A tale of woe and hope and pies
There are few competitions as terrifyingly daunting as the Mountain Fair Pie Baking Contest. Top bakers from around the region pit their long-honed skills against one another in competition as fierce as the Olympics.
It is a wonder the judges seemed so nonchalant. Maybe 20 masked or face-painted long-time judges sat under the tent, drinking champagne and joking, oblivious to the turmoil I felt as I turned in my creation.
It was a habenero-spiked chocolate torte on top of a thin almond crust topped with rum-soaked raisins and crisp caramelized bananas. I grudgingly placed it down in the “Exotic” section. Turning in a pie is a feeling I imagine comparable only to dropping one’s children off for their first day of school. (It’ll be several years before I have that experience.)
After hours spent in the laboratory that was my kitchen, experimenting with different amounts of aged dark rum, different ways to caramelize bananas, and varying temperatures of habenero-spiked butter to form the perfect, glossy ganache for my hopefully dazzling, record-shattering, creation, I finally had to let go and turn my “Banana Billy” in for judgment.
“Billy,” one judge guessed, “is the Romanian word for rum-soaked raisins.” I had hoped that turning a pie into an unpopular category would increase my chances for victory. But a well-seeded basketball team is not assured victory in the playoffs; no amount of playing the system could protect me from my adversaries.
And they were daunting: pecan pie, blueberry pie, some chocolate-cream concoction, and “the obvious pie-to-beat ” an Oreo-cream concoction: a half-foot-tall behemoth of a “pie” whose creator, not to be seen anywhere near the judging tent, was clearly more confident than I.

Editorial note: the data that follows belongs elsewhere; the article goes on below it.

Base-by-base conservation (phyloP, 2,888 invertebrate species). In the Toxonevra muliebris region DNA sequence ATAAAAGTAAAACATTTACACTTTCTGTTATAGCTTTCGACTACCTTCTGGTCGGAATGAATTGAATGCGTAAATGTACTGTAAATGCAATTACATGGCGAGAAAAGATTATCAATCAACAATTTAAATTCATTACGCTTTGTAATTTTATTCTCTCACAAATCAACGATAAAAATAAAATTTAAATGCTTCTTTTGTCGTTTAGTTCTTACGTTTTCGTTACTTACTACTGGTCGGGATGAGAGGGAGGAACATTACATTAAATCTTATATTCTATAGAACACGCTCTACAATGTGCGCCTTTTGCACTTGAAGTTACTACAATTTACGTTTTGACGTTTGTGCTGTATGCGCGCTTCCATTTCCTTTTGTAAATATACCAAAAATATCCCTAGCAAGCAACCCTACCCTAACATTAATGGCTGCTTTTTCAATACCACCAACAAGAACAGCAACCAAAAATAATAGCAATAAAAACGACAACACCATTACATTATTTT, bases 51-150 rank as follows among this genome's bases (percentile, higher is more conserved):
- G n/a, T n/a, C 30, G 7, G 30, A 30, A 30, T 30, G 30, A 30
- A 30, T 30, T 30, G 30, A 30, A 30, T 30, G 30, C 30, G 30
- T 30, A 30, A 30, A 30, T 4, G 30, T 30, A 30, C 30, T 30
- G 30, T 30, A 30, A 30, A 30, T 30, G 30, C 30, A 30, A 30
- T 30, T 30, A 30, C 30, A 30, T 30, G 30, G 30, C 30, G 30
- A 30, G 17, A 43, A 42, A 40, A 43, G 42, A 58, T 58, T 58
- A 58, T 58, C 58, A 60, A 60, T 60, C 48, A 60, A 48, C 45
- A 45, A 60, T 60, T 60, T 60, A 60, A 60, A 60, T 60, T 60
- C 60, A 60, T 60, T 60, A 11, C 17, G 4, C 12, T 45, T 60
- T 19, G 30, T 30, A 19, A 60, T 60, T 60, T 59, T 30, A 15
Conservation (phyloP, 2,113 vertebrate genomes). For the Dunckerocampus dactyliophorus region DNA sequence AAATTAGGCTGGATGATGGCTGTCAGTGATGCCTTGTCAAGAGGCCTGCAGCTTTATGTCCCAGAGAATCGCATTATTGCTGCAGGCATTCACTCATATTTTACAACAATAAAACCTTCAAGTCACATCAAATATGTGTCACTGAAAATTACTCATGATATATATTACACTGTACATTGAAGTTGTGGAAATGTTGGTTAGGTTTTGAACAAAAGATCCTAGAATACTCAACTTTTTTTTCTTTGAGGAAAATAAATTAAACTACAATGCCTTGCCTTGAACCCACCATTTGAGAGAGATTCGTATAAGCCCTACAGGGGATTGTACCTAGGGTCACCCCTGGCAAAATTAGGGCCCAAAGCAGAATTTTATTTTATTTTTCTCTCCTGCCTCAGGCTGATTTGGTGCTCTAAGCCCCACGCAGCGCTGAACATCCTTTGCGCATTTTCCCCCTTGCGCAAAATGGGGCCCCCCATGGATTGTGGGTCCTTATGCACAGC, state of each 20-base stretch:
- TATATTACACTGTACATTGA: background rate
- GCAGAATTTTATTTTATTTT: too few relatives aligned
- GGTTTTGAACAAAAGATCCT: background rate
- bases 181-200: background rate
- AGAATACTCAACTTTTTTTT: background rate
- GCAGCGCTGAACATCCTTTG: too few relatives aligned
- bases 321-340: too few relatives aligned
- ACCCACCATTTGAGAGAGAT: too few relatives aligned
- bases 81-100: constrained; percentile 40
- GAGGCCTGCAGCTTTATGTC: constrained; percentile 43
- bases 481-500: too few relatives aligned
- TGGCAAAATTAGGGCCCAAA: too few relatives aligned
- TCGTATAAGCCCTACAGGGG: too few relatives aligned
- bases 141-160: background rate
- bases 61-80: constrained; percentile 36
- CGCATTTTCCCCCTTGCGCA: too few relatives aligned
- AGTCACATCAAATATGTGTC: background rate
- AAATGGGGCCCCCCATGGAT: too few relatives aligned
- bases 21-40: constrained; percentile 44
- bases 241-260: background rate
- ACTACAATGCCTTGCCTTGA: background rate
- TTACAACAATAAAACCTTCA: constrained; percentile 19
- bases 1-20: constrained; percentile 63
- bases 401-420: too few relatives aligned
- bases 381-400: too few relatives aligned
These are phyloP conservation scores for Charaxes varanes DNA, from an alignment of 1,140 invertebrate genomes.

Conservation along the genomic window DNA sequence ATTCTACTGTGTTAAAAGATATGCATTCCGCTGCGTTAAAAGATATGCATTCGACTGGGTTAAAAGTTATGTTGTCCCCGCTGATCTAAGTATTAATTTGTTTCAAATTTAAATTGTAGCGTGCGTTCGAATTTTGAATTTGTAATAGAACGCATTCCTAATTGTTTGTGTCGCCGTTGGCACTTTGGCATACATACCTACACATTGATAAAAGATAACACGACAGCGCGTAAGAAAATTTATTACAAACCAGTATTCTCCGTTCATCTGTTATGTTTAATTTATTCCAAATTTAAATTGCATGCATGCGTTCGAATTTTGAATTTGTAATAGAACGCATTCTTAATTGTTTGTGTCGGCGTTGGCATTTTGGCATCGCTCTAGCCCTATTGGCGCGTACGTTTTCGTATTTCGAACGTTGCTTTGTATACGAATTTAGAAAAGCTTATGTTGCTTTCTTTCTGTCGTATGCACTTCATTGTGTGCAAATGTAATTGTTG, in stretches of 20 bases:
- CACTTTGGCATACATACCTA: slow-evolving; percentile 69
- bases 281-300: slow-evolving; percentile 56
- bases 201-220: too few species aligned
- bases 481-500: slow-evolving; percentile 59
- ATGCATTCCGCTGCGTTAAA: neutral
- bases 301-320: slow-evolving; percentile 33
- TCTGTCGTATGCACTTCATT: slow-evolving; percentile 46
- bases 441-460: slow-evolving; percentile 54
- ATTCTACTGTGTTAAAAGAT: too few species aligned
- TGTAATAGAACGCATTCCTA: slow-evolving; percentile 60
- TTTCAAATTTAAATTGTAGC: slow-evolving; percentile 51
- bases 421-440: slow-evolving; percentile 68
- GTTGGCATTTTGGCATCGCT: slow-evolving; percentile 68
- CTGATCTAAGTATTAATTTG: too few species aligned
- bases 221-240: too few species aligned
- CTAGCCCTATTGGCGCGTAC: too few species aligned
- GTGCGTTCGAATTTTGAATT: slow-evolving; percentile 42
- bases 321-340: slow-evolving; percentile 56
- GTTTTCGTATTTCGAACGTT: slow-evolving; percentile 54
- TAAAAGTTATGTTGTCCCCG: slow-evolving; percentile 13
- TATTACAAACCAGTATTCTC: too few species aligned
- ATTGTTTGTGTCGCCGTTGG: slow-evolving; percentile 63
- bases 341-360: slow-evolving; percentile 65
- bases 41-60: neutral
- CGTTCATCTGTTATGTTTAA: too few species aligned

After hovering fearfully for nearly an hour, watching the judges mull over their pies, I could take it no longer. I fled.
Upon my return, the near-deserted judges’ tent seemed to reflect the desolation and past possibility that I felt. Approaching the tent, I felt resigned. A small flag on a toothpick notified fair-goers that my pie had come in second place.
I informed one of the few remaining judges, a woman with a strawberry painted on her face, that I would not stay for the award ceremony. Dejected, defeated, I was about to walk away when she handed me an envelope. Inside I found a card, covered with glitter, ribbons, and a picture of a mountain coming out of a pie.
It was the most beautiful award I had ever seen. And, digging deeper, I pulled out $15, enough to cover all my expenses for the year’s contest. Rebounding from my emotional malaise, I have already started planning for next year’s contest ” propelled by dreams of similar profit and, hopefully, even greater glory.
Friends of The Aspen Times took three ribbons in this year’s pie-baking contest at Carbondale’s Mountain Fair. In addition to Sasha’s ribbon in the exotic pies category, reporter Naomi Havlen won second place for her Key Lime concoction in the cream pie category, and Ericka Meade, girlfriend of managing editor Allyn Harvey, took second place in the fruit category with an apple-pear pie.
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High Points: Now I don’t want to be an apologist for the Aspen Skiing Company, but to me $199 to ski the crown jewel of American skiing during the height of what is traditionally the busiest time of year is a total bargain.